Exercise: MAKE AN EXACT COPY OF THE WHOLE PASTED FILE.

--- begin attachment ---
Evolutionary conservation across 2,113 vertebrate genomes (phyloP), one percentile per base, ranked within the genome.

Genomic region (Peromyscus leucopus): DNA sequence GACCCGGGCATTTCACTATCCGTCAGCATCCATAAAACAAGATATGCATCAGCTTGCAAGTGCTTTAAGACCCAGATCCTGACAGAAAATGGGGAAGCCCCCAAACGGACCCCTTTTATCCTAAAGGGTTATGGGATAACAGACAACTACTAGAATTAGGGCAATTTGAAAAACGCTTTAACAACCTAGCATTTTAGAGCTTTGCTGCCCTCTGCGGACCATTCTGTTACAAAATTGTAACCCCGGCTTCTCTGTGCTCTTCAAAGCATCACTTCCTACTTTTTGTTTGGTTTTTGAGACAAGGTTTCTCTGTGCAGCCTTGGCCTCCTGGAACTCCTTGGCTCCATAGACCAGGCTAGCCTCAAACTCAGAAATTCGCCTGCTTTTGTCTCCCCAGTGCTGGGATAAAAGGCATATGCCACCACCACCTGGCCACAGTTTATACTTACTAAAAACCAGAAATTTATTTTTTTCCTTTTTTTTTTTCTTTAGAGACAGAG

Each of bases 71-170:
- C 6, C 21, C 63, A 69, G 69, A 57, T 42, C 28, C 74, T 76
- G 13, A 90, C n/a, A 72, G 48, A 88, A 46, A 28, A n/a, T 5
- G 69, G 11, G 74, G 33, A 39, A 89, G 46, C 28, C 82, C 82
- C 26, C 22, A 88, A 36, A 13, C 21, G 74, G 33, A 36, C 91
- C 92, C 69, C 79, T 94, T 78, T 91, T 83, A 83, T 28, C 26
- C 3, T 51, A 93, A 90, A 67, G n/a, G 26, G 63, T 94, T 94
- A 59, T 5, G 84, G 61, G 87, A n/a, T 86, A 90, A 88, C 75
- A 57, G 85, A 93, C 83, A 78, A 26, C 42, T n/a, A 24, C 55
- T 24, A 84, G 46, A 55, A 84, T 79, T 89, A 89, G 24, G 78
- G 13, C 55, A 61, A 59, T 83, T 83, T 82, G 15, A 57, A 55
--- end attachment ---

Evolutionary conservation across 2,113 vertebrate genomes (phyloP), one percentile per base, ranked within the genome.

Genomic region (Peromyscus leucopus): DNA sequence GACCCGGGCATTTCACTATCCGTCAGCATCCATAAAACAAGATATGCATCAGCTTGCAAGTGCTTTAAGACCCAGATCCTGACAGAAAATGGGGAAGCCCCCAAACGGACCCCTTTTATCCTAAAGGGTTATGGGATAACAGACAACTACTAGAATTAGGGCAATTTGAAAAACGCTTTAACAACCTAGCATTTTAGAGCTTTGCTGCCCTCTGCGGACCATTCTGTTACAAAATTGTAACCCCGGCTTCTCTGTGCTCTTCAAAGCATCACTTCCTACTTTTTGTTTGGTTTTTGAGACAAGGTTTCTCTGTGCAGCCTTGGCCTCCTGGAACTCCTTGGCTCCATAGACCAGGCTAGCCTCAAACTCAGAAATTCGCCTGCTTTTGTCTCCCCAGTGCTGGGATAAAAGGCATATGCCACCACCACCTGGCCACAGTTTATACTTACTAAAAACCAGAAATTTATTTTTTTCCTTTTTTTTTTTCTTTAGAGACAGAG

Each of bases 71-170:
- C 6, C 21, C 63, A 69, G 69, A 57, T 42, C 28, C 74, T 76
- G 13, A 90, C n/a, A 72, G 48, A 88, A 46, A 28, A n/a, T 5
- G 69, G 11, G 74, G 33, A 39, A 89, G 46, C 28, C 82, C 82
- C 26, C 22, A 88, A 36, A 13, C 21, G 74, G 33, A 36, C 91
- C 92, C 69, C 79, T 94, T 78, T 91, T 83, A 83, T 28, C 26
- C 3, T 51, A 93, A 90, A 67, G n/a, G 26, G 63, T 94, T 94
- A 59, T 5, G 84, G 61, G 87, A n/a, T 86, A 90, A 88, C 75
- A 57, G 85, A 93, C 83, A 78, A 26, C 42, T n/a, A 24, C 55
- T 24, A 84, G 46, A 55, A 84, T 79, T 89, A 89, G 24, G 78
- G 13, C 55, A 61, A 59, T 83, T 83, T 82, G 15, A 57, A 55